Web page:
• WildfiresSmaller branches drive the fastest, biggest wildfires

    As the West tallies the damages from the 2017 wildfire season, researchers are trying to learn more about how embers form and about the blaze-starting potential they carry. Preliminary findings indicate the diameter of the branches that are burning is the biggest single factor behind which ones will form embers the most quickly and how much energy they’ll pack.

  • WildfiresHow to fight wildfires with science

    By Albert Simeoni

    In the month of October nearly 250,000 acres, more than 8,000 homes and over 40 people fell victim to fast-moving wildfires in Northern California, the deadliest and one of the costliest outbreaks in state history. Now more wind-drive wildfires have scorched over 80,000 acres in Ventura and Los Angeles counties, forcing thousands to evacuate and closing hundreds of schools. What is the most efficient way to protect the wild and-urban interface – the area where houses meet or intermingle with undeveloped wildland vegetation? And what is the best way to evacuate? Fire conditions are constantly evolving, and basic research coupled with engineering solutions must keep up. Designing more resilient communities and infrastructure and protecting people more effectively are not onetime goals – they are constant. Currently nations are failing to meet the challenge, and impacts on communities are increasing.

  • Border securityWith border arrests down, some question Trump administration's push for more agents

    By Julián Aguilar

    The Department of Homeland Security’s announced this week a near-record decline in the number of people caught trying to enter the country illegally. Yet the Trump administration still wants to hire thousands of more border agents.

  • GunsA jump in gun sales, accidental gun deaths followed Sandy Hook Shootings

    The Sandy Hook school shooting five years ago prompted a political response that led to significantly higher gun sales; this resulted in greater numbers of accidental deaths by firearms for both adults and children, according to a new study. The research concluded that, in the wake of the 14 December 2012, Sandy Hook school shooting, the number of guns purchased in America spiked by 3 million compared with baseline levels, leading to 60 additional deaths related to firearms, 20 among children and 40 among adults.

  • GunsAnalyzing recent research on causes of gun violence

    In 2015, over 36,000 people died from gunfire in the United States, according to the Centers for Disease Control and Prevention, with roughly two-thirds of those deaths being classified as suicide. America’s gun-murder rate is 25 times that of the other high-income nations, and the gun-suicide rate is eight times as high. Despite these numbers, the last extensive analysis of research into the origins of gun violence, conducted in 2004, was inconclusive. Consensus is growing in recent research evaluating the impact of right-to-carry concealed handgun laws, showing that they increase violent crime, despite what older research says.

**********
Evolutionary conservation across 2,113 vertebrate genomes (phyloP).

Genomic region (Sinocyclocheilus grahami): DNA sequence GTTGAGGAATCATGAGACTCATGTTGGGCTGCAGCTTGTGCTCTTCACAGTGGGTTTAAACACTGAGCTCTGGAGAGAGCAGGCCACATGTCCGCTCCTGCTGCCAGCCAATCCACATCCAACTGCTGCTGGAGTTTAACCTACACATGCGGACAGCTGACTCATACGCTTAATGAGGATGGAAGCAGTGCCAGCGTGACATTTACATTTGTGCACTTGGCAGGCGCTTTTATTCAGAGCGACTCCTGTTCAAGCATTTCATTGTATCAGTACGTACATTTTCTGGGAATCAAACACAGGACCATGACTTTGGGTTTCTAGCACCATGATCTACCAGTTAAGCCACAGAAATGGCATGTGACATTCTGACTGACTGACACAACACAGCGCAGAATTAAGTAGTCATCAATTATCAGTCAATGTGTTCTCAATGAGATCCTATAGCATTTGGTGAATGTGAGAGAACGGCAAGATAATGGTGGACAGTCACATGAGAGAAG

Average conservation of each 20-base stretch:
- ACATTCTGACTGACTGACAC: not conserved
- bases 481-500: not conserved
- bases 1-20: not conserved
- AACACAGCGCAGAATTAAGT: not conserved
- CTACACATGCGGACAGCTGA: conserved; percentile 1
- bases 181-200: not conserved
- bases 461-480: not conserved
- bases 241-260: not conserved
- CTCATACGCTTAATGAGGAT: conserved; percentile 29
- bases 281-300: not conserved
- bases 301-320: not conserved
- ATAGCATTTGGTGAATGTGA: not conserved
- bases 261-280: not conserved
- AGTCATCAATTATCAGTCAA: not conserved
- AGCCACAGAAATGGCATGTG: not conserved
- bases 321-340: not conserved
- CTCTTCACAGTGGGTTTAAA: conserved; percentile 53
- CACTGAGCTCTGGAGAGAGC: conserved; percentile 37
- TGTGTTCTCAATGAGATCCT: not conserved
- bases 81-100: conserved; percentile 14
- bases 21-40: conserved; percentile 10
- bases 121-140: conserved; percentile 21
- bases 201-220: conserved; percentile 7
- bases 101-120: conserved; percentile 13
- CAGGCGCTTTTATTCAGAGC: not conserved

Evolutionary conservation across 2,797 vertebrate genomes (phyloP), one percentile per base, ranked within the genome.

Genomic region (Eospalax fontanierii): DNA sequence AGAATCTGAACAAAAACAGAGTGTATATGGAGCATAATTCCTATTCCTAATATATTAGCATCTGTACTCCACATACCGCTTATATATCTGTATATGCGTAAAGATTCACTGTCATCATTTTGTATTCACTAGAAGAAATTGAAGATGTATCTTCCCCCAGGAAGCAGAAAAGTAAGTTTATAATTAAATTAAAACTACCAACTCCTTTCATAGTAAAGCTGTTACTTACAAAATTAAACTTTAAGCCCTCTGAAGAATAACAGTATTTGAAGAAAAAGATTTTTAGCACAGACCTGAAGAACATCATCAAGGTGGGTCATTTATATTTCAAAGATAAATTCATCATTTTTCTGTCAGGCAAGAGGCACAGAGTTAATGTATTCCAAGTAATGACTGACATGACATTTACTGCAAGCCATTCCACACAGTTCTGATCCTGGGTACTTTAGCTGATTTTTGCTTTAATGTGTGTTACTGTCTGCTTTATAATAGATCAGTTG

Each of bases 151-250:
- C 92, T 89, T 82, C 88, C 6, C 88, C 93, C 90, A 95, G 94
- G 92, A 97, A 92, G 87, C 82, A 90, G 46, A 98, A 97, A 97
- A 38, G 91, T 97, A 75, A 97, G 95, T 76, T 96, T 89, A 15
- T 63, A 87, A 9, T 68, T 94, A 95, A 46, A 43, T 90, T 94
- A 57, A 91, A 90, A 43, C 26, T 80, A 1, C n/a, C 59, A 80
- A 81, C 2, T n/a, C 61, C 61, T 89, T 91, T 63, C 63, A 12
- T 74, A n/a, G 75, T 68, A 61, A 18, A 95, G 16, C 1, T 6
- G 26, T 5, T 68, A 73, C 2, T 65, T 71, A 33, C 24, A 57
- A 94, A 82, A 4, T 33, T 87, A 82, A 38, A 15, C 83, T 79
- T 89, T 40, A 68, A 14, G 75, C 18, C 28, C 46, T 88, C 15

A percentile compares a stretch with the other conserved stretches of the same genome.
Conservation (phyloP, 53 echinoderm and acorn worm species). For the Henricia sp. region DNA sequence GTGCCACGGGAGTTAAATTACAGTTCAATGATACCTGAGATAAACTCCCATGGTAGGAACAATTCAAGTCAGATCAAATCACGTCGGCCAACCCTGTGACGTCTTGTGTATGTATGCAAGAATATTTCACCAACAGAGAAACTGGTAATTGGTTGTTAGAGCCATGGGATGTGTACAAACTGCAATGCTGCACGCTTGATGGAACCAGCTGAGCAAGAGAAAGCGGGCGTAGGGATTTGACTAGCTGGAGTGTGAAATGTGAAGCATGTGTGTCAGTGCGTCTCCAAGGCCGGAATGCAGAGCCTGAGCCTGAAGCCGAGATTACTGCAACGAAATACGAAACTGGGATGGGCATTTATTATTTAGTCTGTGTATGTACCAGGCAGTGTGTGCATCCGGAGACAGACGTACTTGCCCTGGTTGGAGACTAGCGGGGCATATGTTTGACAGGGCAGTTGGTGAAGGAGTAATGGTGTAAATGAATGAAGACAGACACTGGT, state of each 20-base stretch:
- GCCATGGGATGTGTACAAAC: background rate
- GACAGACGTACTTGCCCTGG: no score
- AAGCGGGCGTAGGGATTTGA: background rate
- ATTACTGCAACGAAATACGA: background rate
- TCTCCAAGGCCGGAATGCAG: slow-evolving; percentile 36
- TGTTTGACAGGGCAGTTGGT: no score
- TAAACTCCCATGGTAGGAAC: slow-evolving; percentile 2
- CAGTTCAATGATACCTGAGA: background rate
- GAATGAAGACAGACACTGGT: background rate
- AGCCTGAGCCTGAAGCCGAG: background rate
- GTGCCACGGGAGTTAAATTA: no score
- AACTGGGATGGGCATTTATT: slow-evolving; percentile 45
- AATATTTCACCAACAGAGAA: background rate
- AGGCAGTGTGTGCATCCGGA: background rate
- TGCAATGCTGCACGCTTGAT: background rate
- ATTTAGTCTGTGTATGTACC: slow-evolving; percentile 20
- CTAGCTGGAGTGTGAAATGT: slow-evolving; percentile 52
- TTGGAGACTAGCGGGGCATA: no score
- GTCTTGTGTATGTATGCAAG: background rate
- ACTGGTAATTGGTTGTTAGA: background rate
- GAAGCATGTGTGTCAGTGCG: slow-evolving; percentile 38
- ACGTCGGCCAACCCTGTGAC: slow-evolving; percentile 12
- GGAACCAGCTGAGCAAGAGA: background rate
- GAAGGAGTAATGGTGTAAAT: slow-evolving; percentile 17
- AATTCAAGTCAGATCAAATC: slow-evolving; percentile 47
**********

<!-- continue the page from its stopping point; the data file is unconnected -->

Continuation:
• EarthquakesShakeAlert System progresses toward public use

    A decade after beginning work on an earthquake early warning system, scientists and engineers are fine-tuning a U.S. West Coast prototype that could be in limited public use in 2018. The development of ShakeAlert has shown that a dense network of seismic stations, swift transfer of seismic data to a central processing and alert station, speedy paths for distributing alert information to users, and education and training on how to use the alerts are all necessary for a robust early warning system.

  • EarthquakesEarthquake codes used in 2017 Gordon Bell Prize research

    A Chinese team of researchers awarded this year’s prestigious Gordon Bell prize for simulating the devastating 1976 earthquake in Tangshan, China, used an open-source code developed by researchers at the San Diego Supercomputer Center (SDSC). Using the Sunway TaihuLight, which is currently ranked as the world’s fastest supercomputer, the team developed software that was able to efficiently process 18.9 Pflops (18.9 quadrillion calculations per second) of data and create three-dimensional visualizations of the 1976 earthquake that occurred in Tangshan, China, believed to have caused between 240,000 and 700,000 casualties.

  • Tornado warningImproving tornado warnings for deaf, blind communities

    Researchers awarded a grant from the National Oceanic and Atmospheric Administration to study how tornado warnings could be improved in their accessibility and comprehension by members of the Deaf, Blind and Deaf-Blind communities. Alabama says that the grant will enable this team to build and test a system whereby Deaf people can view a local weather broadcast in a split-screen format.

  • Our picksWhy Los Angeles is burning; quantum computing risks; killer robots, and more

    ·The firestorm this time: Why Los Angeles is burning

    · Did climate change worsen the Southern California fires?

    · Appeals court considers legality of latest Trump travel ban

    · Border agents in training

    · Quantum computing is the next big security risk

    · DHS needs to better protect employees’ sensitive info, IG says

    · White House watch: Get ready for infrastructure year

    · “As much death as you want”: UC Berkeley’s Stuart Russell on “Slaughterbots”

  • InfrastructureDark fiber: Sensors beneath our feet to tell us about earthquakes, water, other geophysical phenomenon

    Scientists have shown for the first time that dark fiber – the vast network of unused fiber-optic cables installed throughout the country and the world – can be used as sensors for detecting earthquakes, the presence of groundwater, changes in permafrost conditions, and a variety of other subsurface activity.